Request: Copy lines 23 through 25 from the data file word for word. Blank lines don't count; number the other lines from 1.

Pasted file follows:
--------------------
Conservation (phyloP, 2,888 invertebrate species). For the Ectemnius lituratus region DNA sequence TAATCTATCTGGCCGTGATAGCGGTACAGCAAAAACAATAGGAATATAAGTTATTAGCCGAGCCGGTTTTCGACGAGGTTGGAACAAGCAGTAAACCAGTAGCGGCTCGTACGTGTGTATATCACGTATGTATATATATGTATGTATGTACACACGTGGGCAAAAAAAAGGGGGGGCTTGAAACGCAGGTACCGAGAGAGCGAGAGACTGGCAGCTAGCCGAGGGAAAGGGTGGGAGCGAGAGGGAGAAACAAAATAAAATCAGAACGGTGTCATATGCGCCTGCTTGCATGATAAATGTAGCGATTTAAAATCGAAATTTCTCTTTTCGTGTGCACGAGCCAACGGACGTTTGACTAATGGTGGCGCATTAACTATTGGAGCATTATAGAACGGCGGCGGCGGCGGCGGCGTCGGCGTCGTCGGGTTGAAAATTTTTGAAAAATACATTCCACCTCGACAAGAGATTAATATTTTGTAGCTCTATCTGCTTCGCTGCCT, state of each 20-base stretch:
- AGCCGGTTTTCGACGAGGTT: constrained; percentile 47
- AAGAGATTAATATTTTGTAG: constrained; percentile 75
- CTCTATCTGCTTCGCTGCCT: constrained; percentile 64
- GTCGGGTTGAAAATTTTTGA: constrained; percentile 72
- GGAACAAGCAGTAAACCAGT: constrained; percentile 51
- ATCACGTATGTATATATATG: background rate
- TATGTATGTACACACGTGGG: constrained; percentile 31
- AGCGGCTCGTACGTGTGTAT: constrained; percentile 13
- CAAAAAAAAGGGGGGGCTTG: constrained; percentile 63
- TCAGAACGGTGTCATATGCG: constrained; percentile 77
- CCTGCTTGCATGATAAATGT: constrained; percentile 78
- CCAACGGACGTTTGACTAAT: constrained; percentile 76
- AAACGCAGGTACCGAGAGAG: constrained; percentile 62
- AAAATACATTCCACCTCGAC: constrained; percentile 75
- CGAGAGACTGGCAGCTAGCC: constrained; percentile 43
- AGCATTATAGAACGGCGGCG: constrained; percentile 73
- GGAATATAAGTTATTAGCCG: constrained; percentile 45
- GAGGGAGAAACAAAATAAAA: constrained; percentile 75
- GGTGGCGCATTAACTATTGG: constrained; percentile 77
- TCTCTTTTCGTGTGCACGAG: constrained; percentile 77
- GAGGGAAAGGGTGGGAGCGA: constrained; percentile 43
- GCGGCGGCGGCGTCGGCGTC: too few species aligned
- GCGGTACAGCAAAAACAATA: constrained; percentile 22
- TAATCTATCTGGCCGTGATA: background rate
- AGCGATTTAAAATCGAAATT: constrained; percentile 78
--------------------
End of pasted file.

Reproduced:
- GCGGCGGCGGCGTCGGCGTC: too few species aligned
- GCGGTACAGCAAAAACAATA: constrained; percentile 22
- TAATCTATCTGGCCGTGATA: background rate